Although discussions on optimal treatment are ongoing, intraosseous DGCT has been noted to behave more aggressively than peripheral DGCT [1, 7, 27, 34]. As such, most previous studies recommend extensive resection. Insufficient resection can not only cause recurrence, but can also lead to malignant transformation . In the past, distant metastasis was observed on the donor side used for reconstruction following the resection of DGCT . In most of the articles reviewed in this study, the resection was extensive and clear recurrence was not observed, whereas recurrence was observed in a case where conservative surgical removal was indicated .
Despite that, it is possible to encounter relatively enlarged lesions as well as patients for whom resection cannot be indicated smoothly owing to a lack of patient compliance, and so on. In this study, radical resection could not be performed as an initial treatment because of the patient’s financial and personal status. Therefore, marsupialization was performed first, and no further enlargement of the lesion was observed after careful subsequent follow-up, which allowed us to perform surgical removal by partial maxillectomy 2 years after the first examination. This review only includes one case , making it a rare case treated with marsupialization and prolonged observation. We can state that our case is rare because it was treated with a combination of marsupialization and radical resection, while almost all DGCT cases without recurrences were treated by resection. Over 1 year has passed since the surgery with no sign of recurrence. However, the possibility of local recurrence cannot be ruled out. Therefore, it is best to ultimately perform a radical resection, and it is crucial to observe the patient cautiously and postoperatively, even when marsupialization is indicated.
We reported a case of DGCT that showed a good prognosis following radical resection after marsupialization and reviewed previous reports. Although reports of DGCT are few, a comprehensive diagnosis based on clinical, imaging, and pathological findings is imperative. As the possibility of local recurrence cannot be ruled out, radical resection of the tumor is necessary, even if marsupialization is performed as the first-line of treatment, and the patient should be followed up with.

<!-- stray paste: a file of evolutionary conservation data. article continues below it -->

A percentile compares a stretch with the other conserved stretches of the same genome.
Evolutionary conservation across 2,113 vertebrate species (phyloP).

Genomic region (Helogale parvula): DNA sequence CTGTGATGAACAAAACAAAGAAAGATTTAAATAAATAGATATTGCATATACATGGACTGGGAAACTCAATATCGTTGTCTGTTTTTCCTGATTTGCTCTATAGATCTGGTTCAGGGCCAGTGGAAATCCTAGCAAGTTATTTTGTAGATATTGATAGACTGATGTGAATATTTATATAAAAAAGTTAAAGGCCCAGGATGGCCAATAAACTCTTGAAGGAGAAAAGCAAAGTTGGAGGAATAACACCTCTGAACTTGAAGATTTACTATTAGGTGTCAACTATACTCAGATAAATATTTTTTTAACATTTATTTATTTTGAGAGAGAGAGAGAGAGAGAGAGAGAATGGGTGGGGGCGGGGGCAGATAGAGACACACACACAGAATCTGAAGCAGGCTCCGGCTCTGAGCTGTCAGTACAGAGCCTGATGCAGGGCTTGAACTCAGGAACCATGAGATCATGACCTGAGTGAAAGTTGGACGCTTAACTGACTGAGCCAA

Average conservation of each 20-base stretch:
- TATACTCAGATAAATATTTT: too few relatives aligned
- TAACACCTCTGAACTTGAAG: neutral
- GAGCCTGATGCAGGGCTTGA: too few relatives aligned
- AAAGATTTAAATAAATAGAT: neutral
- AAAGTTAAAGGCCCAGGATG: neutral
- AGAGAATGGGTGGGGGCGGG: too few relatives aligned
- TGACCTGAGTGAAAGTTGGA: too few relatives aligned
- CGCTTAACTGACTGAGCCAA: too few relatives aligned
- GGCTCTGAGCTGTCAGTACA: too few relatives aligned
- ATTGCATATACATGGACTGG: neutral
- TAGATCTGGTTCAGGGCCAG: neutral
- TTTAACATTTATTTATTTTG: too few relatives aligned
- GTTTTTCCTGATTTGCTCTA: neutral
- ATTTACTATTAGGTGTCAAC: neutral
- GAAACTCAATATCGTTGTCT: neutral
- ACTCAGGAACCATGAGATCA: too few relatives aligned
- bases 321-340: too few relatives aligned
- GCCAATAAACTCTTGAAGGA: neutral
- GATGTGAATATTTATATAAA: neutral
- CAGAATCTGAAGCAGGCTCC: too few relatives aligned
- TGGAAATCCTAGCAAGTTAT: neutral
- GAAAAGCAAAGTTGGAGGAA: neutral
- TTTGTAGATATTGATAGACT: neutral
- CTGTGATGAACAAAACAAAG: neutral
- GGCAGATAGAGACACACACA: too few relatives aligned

Availability of data and materials
Data sharing is not applicable to this article as no data sets were generated or analyzed during the current study.
Dentinogenic ghost cell tumor
Calcifying odontogenic cyst
Calcifying cystic odontogenic tumor
Sun G, Huang X, Hu Q, Yang X, Tang E. The diagnosis and treatment of dentinogenic ghost cell tumor. Int J Oral Maxillofac Surg. 2009;38:1179–83.
Praetorius F, Ledesma-Montes C. Calcifying odontogenic tumor and dentinogenic ghost cell tumor. In: Barnes L, Evenson JW, Reinchart P, Sidranksy D, editors. World Health Organization classification of tumors. Pathology and genetics of head and neck tumours. Lyon: IARC Press; 2005. p. 313–4.
Carlos R, Ledesma-Montes C. Dentinogenic ghost cell tumour. In: El-Naggar AK, Chan JKC, Grandis JR, Takata T, Slootweg PJ, editors. WHO classification of head and neck tumours. 4th ed. Lyon: IARC; 2017. p. 226–7.
Speight P, Ledesma-Montes C, Wright JM. Calcifying odontogenic cyst. In: El-Naggar AK, Chan JKC, Grandis JR, Takata T, Slootweg PJ, editors. WHO classification of head and neck tumours. 4th ed. Lyon: IARC; 2017. p. 239–41.
Prætorius F, Hjørting-Hansen E, Gorlin RJ, Vickers RA. Calcifying odontogenic cyst: range, variations and neoplastic potential. Acta Odontol Scand. 1981;39:227–40.
Juneja M, George J. Dentinogenic ghost cell tumor: a case report and review of the literature. Oral Surg Oral Med Oral Pathol Oral Radiol Endodontol. 2009;107:e17–22.
Konstantakis D, Kosyfaki P, Ebhardt H, Schmelzeisen R, Voss PJ. Intraosseous dentinogenic ghost cell tumor: a clinical report and literature update. J Cranio-Maxillofac Surg. 2014;42:e305–11.
Zhang R, Yang Q, Qu J, Hong Y, Liu P, Li T. The BRAF p.V600E mutation is a common event in ameloblastomas but is absent in odontogenic keratocysts. Oral Surg Oral Med Oral Pathol Oral Radiol. 2020;129:229–35.
Ahire MS, Tupkari JV, Chettiankandy TJ, Thakur A, Agrawal RR. Odontogenic tumors: a 35-year retrospective study of 250 cases in an Indian (Maharashtra) teaching institute. Indian J Cancer. 2018;55:265.
Rosa ACG, Teixeira LN, Passador-Santos F, Furuse C, Montalli VÂM, de Araújo NS, et al. Benign odontogenic ghost cell lesions revisited and new considerations on dysplastic dentin. Clin Oral Invest. 2019;23:4335–43.
Urs AB, Jot K, Kumar M. Ghost cell characterization in calcifying odontogenic cysts and dentinogenic ghost cell tumors: an immunohistochemical study. J Oral Biosci. 2020;62:336–41.